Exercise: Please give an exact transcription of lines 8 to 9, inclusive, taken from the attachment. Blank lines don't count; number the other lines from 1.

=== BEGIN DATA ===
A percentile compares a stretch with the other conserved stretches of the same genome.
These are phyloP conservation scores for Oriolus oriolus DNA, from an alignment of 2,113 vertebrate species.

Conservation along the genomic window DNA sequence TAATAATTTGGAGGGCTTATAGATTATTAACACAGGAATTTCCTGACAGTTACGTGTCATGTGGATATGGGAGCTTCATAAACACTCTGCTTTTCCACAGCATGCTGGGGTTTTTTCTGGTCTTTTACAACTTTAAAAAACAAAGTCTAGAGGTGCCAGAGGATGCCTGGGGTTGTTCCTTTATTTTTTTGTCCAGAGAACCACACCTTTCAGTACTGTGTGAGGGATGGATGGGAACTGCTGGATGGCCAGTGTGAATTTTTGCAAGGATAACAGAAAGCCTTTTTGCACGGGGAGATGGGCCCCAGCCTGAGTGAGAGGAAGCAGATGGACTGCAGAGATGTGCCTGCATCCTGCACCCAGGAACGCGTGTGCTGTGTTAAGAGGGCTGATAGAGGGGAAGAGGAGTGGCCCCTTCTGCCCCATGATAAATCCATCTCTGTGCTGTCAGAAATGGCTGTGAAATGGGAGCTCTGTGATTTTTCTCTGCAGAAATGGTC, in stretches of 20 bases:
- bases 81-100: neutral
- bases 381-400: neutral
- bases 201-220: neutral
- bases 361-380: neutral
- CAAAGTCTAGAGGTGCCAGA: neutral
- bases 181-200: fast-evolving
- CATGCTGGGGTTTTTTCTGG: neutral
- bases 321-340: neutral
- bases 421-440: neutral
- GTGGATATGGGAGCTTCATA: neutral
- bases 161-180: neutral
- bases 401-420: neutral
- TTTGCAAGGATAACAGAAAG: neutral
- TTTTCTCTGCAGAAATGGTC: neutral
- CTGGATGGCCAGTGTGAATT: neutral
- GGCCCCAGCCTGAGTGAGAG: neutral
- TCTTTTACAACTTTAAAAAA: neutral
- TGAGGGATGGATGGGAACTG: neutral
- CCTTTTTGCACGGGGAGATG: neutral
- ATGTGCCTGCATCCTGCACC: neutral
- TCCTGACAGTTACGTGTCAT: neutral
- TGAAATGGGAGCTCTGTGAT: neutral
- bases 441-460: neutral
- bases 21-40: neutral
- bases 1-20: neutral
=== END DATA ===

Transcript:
- CAAAGTCTAGAGGTGCCAGA: neutral
- bases 181-200: fast-evolving